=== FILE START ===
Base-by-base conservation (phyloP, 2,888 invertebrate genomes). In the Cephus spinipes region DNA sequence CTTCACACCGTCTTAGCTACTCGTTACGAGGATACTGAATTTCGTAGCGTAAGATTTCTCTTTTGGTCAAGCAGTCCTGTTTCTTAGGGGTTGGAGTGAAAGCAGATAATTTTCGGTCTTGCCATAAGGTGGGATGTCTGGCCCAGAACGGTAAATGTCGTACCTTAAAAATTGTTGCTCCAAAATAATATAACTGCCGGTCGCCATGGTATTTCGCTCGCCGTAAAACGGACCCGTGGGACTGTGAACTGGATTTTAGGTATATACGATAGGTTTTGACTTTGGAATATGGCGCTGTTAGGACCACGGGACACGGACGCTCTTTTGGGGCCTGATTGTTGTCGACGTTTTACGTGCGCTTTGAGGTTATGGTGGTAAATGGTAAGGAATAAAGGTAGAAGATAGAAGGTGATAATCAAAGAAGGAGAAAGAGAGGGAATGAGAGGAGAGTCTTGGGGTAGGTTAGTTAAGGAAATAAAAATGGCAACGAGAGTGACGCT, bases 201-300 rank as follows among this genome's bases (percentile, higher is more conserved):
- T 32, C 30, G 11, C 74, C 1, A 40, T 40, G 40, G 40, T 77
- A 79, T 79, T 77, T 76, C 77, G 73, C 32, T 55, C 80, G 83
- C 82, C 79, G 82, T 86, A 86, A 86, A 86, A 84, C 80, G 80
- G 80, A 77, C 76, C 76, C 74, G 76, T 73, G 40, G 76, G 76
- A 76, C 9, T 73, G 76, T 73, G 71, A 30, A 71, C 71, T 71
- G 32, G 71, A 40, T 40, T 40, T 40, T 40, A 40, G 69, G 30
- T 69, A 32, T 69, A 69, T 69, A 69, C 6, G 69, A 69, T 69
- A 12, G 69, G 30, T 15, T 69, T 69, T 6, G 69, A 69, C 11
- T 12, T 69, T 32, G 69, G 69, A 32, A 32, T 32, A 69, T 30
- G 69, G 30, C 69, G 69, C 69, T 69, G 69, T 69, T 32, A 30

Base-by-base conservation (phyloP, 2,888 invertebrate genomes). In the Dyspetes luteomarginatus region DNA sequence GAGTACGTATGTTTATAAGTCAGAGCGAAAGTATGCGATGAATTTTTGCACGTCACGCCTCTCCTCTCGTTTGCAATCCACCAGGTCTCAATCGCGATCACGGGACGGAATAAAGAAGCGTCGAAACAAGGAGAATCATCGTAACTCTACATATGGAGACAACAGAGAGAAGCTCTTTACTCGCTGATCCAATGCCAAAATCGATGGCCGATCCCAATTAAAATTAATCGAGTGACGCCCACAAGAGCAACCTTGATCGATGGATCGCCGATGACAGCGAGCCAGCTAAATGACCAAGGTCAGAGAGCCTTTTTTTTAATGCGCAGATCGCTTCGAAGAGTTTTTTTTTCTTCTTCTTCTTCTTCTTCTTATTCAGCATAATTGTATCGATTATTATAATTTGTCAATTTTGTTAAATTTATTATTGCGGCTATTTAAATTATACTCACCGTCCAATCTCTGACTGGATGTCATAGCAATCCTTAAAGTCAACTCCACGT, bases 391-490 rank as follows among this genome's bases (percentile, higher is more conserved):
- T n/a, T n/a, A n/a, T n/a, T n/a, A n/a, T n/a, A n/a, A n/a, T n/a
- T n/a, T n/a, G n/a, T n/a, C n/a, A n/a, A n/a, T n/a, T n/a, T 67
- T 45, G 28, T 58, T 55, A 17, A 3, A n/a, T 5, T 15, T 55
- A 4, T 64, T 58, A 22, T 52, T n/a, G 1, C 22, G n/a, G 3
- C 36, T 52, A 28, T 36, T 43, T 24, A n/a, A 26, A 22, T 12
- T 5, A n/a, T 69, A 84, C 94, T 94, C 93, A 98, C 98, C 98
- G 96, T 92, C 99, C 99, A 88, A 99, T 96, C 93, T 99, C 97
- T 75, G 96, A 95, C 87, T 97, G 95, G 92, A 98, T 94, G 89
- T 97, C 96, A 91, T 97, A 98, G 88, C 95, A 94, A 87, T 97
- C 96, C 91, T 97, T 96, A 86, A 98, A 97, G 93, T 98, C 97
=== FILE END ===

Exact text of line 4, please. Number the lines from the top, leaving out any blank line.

- C 82, C 79, G 82, T 86, A 86, A 86, A 86, A 84, C 80, G 80